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The Oxygen of Publicity

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As a practising barrister, I have never eschewed the professional limelight, as good publicity is the oxygen of life.  In my glittering career spanning many years, I have had my fair share of media attention, but with very mixed reviews.  The problem as I see it is that the media have their own agenda, which doesn’t always chime with my own expectations.  They want an angle, something sensational, and something to grab and hold the eye of the beholder.  I’m not suggesting a deliberate distortion, more a massaging of the facts to make for ‘good press.’

Upon mature reflection, I suspect the recipient of a full page “exposé” in the Sunday Times may well be questioning the wisdom of that particular exercise in self promotion, as this was the main thrust of the article.  I skim read it, so sadly I’ve already forgotten his name, but as I remember it, this self styled legal ‘celebrity’ was a solicitor from oop north, a sort of ‘larger than life’ character with gold jewellery and sharp suits, photographed with a large cigar stuck in his mouth, a ruse no doubt by the interviewer to stop him droning on interminably about his brilliance.

Cutting to the ‘meat and potatoes’ of the article, this solicitor was telling us, at some length, about his divorce practice, the number of high profile clients he had represented, all female, and the millions he had screwed out of their undeserving husbands.

As a divorce practitioner myself, I cringe whenever I read this complete garbage.  It’s true that in the recent past, a number of decisions mainly from the House of Lords have shifted the balance towards the wife, some might say unfairly, with the result that husbands have been obliged to hand over a disproportionate amount of their wealth to their departing wives.  Many of the old rules have changed.  Short marriages are no longer an impediment, and marital conduct is all but irrelevant.  Wealth brought to the nuptial couch may still be a factor to be taken into consideration, but the days of ‘ring fencing’ are long gone.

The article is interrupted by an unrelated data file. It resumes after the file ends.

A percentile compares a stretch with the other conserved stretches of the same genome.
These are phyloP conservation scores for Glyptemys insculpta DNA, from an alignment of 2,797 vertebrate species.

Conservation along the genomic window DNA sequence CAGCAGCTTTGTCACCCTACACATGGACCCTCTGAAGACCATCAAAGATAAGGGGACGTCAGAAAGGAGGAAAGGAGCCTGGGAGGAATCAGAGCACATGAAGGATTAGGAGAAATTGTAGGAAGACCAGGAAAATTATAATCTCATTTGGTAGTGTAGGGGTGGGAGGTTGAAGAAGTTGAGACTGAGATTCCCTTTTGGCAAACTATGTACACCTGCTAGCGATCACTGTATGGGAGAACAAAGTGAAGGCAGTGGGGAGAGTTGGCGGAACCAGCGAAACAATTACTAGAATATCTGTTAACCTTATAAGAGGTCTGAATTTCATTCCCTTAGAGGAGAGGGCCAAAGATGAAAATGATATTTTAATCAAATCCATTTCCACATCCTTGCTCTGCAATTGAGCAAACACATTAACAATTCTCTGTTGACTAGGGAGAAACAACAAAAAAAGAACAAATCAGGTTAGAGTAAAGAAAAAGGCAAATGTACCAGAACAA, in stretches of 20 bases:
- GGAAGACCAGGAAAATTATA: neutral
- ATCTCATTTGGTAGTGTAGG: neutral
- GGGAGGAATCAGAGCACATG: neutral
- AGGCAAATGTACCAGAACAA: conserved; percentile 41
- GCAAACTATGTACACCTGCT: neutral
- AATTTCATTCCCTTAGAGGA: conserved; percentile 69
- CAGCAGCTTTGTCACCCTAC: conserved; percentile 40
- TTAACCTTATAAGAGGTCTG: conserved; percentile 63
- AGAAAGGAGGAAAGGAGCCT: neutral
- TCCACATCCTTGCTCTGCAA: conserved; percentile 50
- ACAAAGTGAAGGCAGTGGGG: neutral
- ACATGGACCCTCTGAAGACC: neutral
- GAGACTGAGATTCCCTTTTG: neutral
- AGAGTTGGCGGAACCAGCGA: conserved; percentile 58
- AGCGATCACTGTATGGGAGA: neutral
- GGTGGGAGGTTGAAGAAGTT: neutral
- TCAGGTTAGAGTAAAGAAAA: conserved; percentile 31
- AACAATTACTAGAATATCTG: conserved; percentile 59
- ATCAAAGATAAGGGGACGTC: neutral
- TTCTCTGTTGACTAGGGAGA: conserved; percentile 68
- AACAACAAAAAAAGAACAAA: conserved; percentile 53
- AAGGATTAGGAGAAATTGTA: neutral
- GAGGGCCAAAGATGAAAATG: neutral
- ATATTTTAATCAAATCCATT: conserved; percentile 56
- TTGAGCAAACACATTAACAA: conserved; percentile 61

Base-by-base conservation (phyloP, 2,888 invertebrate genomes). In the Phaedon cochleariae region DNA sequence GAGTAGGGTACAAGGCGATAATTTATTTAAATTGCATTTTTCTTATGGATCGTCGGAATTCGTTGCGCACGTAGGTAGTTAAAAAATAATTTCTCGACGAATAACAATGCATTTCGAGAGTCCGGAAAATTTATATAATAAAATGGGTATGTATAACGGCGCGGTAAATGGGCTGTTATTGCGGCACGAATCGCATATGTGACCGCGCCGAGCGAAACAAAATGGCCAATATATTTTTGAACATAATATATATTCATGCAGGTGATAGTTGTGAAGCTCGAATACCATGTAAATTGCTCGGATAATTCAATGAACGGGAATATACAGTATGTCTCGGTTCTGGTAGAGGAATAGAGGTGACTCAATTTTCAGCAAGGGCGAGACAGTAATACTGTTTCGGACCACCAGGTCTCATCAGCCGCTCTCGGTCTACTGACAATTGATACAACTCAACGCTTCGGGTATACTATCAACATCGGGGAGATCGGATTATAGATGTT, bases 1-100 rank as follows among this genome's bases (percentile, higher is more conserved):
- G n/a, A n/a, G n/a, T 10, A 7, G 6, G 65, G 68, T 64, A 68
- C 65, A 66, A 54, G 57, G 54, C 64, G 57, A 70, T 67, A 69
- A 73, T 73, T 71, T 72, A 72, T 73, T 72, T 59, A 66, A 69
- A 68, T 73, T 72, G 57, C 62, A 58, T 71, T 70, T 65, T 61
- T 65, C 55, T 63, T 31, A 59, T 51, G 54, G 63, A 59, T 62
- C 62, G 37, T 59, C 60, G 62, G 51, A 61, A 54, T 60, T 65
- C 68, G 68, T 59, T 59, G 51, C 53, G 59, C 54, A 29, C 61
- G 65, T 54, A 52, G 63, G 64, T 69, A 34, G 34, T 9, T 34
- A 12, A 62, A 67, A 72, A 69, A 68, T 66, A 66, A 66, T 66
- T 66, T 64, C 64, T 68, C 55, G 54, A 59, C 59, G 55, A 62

But these significant changes are nothing to do with cigar chomping solicitors, however much they and the readers of the Sunday Times would like us to believe it.  They are more to do with a gradual sea change in the approach adopted by the courts, which had historically favoured the husband as the bread winner and the main, sometimes sole, earner.

I like to think that the courts still strive to achieve fairness in the distribution of marital assets, although in my considerable experience, what is fair to one warring party is manifestly unfair to the other.  As they say, when love flies out the window, so does reason, and reaching an amicable settlement is often a bridge too far.  Hence the need for good advocates, cigar chomping or not.

There may be rare occasions when the husband has had enough of the bitterness and acrimony stirred up during these protracted proceedings, throws in the towel, and allows self promoting advocates to trumpet their brilliance. But my experience tells me that in high profile divorces, I am routinely pitted against able advocates representing the interests of the other party, and case law constrains me from arguing the unarguable.

Above all, the good advocate in divorce proceedings should not be there to screw the other party, but to achieve a fair result with the minimum of distress to both.  Perhaps I’m just an old softie, in which case I’ll live with the disappointment, and no more full page profiles for me.

At least the solicitor and I share one thing in common.  We both enjoy a good cigar. However, for my part I always remove the band before lighting up.

David Osborne is a successful barrister, voice actor, author, media personality and public performer. In 1991 he hit the headlines nationwide and made legal history when he delivered his final speech to the jury entirely in verse. For this tour de force he was dubbed the Barrister Bard. For more information please visit www.david-osborne.com

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